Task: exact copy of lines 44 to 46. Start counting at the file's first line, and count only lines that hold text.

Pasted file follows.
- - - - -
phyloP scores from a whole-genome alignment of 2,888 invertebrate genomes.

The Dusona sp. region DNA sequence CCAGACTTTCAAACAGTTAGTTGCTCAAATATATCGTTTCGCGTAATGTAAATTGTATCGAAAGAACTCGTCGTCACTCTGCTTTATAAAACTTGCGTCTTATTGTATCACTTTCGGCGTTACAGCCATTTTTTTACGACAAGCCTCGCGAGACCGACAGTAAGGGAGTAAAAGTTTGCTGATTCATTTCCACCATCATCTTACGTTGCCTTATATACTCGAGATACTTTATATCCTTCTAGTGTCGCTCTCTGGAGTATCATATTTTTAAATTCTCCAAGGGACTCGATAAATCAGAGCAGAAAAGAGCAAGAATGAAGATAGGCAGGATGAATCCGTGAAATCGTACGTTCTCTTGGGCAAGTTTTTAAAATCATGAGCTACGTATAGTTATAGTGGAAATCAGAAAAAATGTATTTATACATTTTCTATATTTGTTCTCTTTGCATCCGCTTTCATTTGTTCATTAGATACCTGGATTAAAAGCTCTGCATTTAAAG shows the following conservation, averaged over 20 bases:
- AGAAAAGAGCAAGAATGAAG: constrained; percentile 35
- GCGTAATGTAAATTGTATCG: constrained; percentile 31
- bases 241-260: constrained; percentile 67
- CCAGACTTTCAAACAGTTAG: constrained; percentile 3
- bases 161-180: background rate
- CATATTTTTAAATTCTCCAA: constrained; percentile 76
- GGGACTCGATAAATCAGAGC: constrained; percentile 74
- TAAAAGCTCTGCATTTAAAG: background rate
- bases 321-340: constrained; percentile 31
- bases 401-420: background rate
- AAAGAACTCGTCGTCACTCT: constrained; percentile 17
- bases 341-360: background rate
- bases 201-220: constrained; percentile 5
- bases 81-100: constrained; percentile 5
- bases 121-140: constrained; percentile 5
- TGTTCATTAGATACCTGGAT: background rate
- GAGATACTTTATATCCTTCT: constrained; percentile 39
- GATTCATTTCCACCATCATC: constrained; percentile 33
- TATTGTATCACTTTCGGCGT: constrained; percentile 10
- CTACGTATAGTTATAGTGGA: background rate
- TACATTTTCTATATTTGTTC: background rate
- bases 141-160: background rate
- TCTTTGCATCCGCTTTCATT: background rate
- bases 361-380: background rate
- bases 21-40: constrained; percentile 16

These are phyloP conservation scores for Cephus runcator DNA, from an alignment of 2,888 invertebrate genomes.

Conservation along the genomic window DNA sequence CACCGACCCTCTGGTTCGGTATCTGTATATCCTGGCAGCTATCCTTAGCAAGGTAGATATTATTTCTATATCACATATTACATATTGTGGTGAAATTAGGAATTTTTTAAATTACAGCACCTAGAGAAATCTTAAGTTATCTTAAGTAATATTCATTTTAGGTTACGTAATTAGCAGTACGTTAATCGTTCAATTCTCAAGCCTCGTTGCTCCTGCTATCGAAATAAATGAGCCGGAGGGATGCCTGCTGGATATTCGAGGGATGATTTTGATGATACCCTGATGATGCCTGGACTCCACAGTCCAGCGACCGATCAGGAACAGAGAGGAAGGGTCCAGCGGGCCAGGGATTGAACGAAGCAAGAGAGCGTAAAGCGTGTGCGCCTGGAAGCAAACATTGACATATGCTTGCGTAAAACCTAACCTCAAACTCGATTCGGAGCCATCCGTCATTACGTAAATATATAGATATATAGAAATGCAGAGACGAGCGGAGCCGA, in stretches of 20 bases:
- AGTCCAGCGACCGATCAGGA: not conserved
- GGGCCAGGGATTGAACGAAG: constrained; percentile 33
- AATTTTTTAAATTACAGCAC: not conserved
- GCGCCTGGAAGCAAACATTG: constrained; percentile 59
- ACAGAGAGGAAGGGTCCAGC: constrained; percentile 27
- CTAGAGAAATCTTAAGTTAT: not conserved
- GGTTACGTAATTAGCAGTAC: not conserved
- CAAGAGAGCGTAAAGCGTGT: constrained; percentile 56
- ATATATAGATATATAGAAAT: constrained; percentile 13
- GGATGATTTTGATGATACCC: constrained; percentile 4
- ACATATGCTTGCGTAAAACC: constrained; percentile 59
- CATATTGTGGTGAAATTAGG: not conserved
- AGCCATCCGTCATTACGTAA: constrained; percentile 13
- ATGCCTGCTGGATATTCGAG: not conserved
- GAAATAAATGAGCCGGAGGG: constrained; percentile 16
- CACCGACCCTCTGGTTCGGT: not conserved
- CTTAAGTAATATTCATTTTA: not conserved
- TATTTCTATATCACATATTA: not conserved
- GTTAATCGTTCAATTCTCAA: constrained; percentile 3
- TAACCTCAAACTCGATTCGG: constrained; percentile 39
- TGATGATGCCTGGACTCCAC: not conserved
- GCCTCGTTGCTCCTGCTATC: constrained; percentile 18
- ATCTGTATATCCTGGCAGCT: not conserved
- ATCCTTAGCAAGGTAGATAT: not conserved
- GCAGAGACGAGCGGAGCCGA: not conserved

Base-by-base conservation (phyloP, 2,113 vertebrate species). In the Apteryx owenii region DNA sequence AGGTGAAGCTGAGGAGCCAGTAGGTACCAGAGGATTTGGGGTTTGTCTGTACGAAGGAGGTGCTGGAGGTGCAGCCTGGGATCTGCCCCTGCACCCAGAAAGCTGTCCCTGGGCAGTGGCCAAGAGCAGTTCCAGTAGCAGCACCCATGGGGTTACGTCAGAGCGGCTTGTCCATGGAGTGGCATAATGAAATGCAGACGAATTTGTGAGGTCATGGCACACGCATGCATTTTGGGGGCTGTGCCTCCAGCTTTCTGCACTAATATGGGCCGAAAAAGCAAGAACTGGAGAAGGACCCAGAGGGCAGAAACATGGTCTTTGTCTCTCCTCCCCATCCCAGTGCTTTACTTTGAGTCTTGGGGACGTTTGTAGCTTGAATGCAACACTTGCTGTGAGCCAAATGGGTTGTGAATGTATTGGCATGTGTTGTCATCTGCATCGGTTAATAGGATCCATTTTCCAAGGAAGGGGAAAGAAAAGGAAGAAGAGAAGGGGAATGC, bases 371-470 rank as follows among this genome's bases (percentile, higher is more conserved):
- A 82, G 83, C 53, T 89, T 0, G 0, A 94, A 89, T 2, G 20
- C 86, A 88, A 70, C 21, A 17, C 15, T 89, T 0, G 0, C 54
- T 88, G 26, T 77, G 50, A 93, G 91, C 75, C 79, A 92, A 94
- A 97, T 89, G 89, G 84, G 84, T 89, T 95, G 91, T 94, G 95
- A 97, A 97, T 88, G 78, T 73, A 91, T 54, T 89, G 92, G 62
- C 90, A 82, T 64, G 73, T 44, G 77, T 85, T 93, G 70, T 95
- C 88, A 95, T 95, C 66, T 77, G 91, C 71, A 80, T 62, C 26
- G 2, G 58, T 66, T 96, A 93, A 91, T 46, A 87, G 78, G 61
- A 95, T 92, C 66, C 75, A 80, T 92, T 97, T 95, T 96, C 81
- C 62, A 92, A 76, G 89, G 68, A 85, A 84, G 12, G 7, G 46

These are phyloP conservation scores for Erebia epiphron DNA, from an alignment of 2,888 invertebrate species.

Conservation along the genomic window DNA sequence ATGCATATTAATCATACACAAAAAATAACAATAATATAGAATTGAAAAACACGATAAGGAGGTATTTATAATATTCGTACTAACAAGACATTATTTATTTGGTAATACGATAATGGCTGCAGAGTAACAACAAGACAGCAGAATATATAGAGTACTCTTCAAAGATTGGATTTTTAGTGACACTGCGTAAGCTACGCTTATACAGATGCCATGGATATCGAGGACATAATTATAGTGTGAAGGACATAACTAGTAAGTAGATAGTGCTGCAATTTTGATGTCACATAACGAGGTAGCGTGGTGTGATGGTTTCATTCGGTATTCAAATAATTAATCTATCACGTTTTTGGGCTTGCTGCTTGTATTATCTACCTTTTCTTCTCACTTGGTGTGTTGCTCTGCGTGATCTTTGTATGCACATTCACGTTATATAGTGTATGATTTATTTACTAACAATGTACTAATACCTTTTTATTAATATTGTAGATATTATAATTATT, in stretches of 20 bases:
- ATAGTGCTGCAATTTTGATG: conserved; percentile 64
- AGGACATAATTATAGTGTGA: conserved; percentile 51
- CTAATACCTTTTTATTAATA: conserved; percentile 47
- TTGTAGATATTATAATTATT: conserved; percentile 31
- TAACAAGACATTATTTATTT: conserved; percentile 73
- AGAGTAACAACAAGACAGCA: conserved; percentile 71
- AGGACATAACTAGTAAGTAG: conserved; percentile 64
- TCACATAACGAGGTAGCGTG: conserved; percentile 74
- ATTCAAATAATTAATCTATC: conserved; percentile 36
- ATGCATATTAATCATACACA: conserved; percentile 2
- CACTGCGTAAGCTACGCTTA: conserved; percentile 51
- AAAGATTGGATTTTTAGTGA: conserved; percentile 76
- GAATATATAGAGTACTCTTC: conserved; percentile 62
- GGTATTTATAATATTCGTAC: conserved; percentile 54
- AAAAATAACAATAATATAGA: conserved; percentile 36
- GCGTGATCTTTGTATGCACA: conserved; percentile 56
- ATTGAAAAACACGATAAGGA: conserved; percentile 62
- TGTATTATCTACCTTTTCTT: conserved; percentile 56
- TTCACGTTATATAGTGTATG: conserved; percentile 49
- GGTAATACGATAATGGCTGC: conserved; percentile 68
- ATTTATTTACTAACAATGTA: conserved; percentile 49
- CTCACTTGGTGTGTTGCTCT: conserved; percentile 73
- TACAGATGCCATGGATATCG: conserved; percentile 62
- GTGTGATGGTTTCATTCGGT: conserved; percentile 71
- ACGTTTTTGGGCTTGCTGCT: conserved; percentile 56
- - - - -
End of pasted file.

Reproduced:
- GAAATAAATGAGCCGGAGGG: constrained; percentile 16
- CACCGACCCTCTGGTTCGGT: not conserved
- CTTAAGTAATATTCATTTTA: not conserved